Whipping Cream Pancakes

Updated 7.23.2017.

Here’s what I said about this recipe back in 2013:

I have thoroughly searched the internet and discovered there is no recipe for sweet cream pancakes. Why not? Restaurants (especially breakfast chains) commonly serve sweet cream pancakes. The first time I ever saw them advertised was at Black Bear Diner. How many chain-type restaurants do you know that make pancake batter from scratch? I’m guessing few?

The secret ingredient to Sweet Cream Pancakes, I’m convinced is, Sweet Cream or Buttermilk Powder. Yes, you read that correct. Powder! Yuck to putting powder in pancakes (other than baking powder, of course).

The whole reason that I began searching for sweet cream pancake recipes in the first place is because a) I love eating pancakes on the weekend and b) I have a crap tone of whipping cream in my fridge leftover from the holidays. What I wanted was a recipe that used some damn whipping cream in the batter. Nary a recipe could I find. What I did find was a ‘sweet cream’ recipe for waffles (using whipping cream). I decided to test it out on my pancake griddle instead of in my waffle iron.



  • 2 c. flour
  • 1 T. baking powder
  • 1 tsp. salt
  • 2 T. sugar
  • 4 eggs, separated
  • 2 c. whipping cream
  • 4 T. butter, melted


  1. Heat a frying pan or skillet on the stove top. (I like to use two small, about 8-inch, cast iron skillets. With these skillets I heat over medium-low heat usually having to adjust the temperature up or down slightly if the pancakes are browning too much or not browning enough.) Add a little vegetable oil, vegetable shortening, butter to the frying pan. (If you prefer to used cooking spray, I would wait to spray right before pouring the batter.)
  2. In a large bowl whisk until well mixed the cream, butter and egg yolks. Add sugar, salt and baking powder.
  3. Beat the egg whites until stiff, then fold them gently into the batter. Add in the flour.
  4. Ladle out ¼ cup of pancake batter at a time, and cook until browned on one side – about two minutes. Flip over and cook until browned on the other side.. Repeat until batter is gone. Serve hot with butter and your favorite flavor of syrup (mine is golden syrup).

These pancakes are solid. Taste like regular pancakes, nothing special, but good nonetheless. They’re pancakes for crying out loud. How could they be bad?

I’d like to try the recipe again sometime only because when I was making this the doubling/thickening of the batter caught me off guard (the original recipe didn’t warn me of this). Because the batter got so thick before I had even added the flour, I ended up thinning it out with about a cup or so of milk. The batter was still thick/voluminous but I found that the end result was a relatively flat pancake. I had assumed the pancakes would turn out substantially thick due to the stiffened egg whites and voluminous batter. The moral of the story is I would not mess around with the ingredients the next time in an effort to yield thick and fluffy pancakes.

These pancakes routinely show up as my most viewed recipe. I can’t exactly figure out why other than I think a lot of people are looking for recipes for whipping cream pancakes. Probably people on low-carb diets who are missing the mark with this recipe! Nonetheless, I decided to make these again to update the pictures. I heeded my own warning and went against my instinct to try to thin out this pancake. (This is the thickest pancake batter of any recipe I’ve ever seen.)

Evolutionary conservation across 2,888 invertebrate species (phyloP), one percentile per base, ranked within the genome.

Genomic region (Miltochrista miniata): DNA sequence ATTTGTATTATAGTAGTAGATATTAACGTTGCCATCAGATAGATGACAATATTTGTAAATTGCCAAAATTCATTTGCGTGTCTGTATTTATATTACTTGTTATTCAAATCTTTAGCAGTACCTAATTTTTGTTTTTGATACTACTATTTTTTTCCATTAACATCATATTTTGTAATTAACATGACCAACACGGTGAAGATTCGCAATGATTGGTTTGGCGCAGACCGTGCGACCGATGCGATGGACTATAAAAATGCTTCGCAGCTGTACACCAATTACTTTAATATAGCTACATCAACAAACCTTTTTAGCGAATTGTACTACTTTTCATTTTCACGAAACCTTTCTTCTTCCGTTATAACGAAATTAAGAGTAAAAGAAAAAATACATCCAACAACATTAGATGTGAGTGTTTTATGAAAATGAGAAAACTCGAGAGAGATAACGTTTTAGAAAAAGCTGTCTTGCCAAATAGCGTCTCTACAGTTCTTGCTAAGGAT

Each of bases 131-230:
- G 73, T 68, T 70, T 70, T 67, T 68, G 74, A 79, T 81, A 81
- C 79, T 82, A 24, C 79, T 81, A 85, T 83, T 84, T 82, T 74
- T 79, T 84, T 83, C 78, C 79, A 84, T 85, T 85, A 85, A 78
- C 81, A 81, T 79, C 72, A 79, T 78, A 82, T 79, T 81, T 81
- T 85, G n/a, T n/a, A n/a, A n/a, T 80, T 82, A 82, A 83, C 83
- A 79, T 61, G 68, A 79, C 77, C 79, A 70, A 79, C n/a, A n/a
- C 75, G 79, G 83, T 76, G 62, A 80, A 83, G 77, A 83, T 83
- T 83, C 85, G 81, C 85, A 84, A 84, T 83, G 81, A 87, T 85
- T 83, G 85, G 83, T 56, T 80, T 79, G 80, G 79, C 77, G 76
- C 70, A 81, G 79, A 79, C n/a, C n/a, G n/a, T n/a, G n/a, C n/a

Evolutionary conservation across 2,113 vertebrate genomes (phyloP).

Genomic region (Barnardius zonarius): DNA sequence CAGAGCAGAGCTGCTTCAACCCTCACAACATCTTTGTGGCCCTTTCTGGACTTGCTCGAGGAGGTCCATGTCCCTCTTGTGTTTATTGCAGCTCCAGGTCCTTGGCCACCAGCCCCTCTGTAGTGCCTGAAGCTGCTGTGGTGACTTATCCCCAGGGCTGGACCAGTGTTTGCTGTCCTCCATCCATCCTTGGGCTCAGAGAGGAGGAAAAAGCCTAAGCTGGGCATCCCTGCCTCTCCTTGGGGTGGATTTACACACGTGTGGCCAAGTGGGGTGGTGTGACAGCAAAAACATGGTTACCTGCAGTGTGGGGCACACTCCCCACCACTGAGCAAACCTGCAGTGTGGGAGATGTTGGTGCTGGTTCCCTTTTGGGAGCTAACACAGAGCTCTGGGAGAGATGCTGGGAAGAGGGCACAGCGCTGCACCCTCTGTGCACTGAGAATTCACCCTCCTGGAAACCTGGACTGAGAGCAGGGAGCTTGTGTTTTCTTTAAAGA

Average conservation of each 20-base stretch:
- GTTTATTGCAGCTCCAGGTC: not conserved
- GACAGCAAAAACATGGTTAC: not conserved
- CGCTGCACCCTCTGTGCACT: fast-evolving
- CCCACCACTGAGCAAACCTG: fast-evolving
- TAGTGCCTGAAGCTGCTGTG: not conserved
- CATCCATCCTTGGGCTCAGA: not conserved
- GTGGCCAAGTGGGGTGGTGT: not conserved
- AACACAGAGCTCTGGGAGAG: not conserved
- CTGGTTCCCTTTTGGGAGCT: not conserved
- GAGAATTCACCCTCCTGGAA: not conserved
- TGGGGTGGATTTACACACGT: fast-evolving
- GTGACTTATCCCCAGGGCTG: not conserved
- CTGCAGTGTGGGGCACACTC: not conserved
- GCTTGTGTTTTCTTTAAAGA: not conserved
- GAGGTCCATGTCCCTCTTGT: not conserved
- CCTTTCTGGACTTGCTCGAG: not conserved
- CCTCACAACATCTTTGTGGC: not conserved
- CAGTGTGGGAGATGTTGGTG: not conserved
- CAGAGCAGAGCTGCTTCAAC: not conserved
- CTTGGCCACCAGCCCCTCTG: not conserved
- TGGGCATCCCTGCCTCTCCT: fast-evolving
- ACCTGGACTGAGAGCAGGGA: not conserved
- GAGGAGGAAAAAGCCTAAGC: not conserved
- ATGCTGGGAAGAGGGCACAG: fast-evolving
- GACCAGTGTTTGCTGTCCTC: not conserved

These pancakes are about the thickest pancakes you’ll ever see. The batter is so thick it takes extra long to cook. This time around I added two tablespoons of sweet cream buttermilk powder; I can’t say I tasted any difference. I do think adding some vanilla extract would make these pancakes taste like sweet cream pancakes found at your local diner. All in all, I was again fairly happy with this product. But really who doesn’t love any type of pancake doused in butter and syrup?

Recipe rating: 



  1. I was looking for something close to the Black Bear Diner pancakes. They are kind of close in the taste, but no where near as thick and fluffy. How did you get them to look like traditional pancakes? The batter was more like dough. I had to spread it out in the pan. And yes not a good idea to thin it out by adding liquid. It loses it’s fluff. Overall the taste and texture was very yummy. Definitely give this recipe a try.


    1. Hi Tasha,

      If I remember correctly, these pancakes were on the thin side. (Perhaps they look thick in the picture but that is an optical illusion). I had to thin the batter out because it was soooooo thick. I would be curious to see if the buttermilk powder (sold by Bob’s Red Mill, amongst others, I’m sure) is the trick to getting those Black Bear diner-esque pancakes. The powder is expensive so I haven’t been able to bring myself to throw down the cash for what could be something pretty experimental! If you find a recipe that seems similar please let me know!


      1. I’m not sure I’ll be making pancakes again for awhile. Strangely enough I felt so heavy and bloated all day that I’m hesitant to make them again. I will let you know of further experiments. I’m not sure where I can get the powder you speak of. I live in Canada and don’t have access to the same stuff as the states.


      2. LOL! I know the feeling. Check out Bob’s Red Mill! You can have it delivered! Also, I recently noticed that adding vanilla extract seems to give pancakes that “restaurant” flavor.


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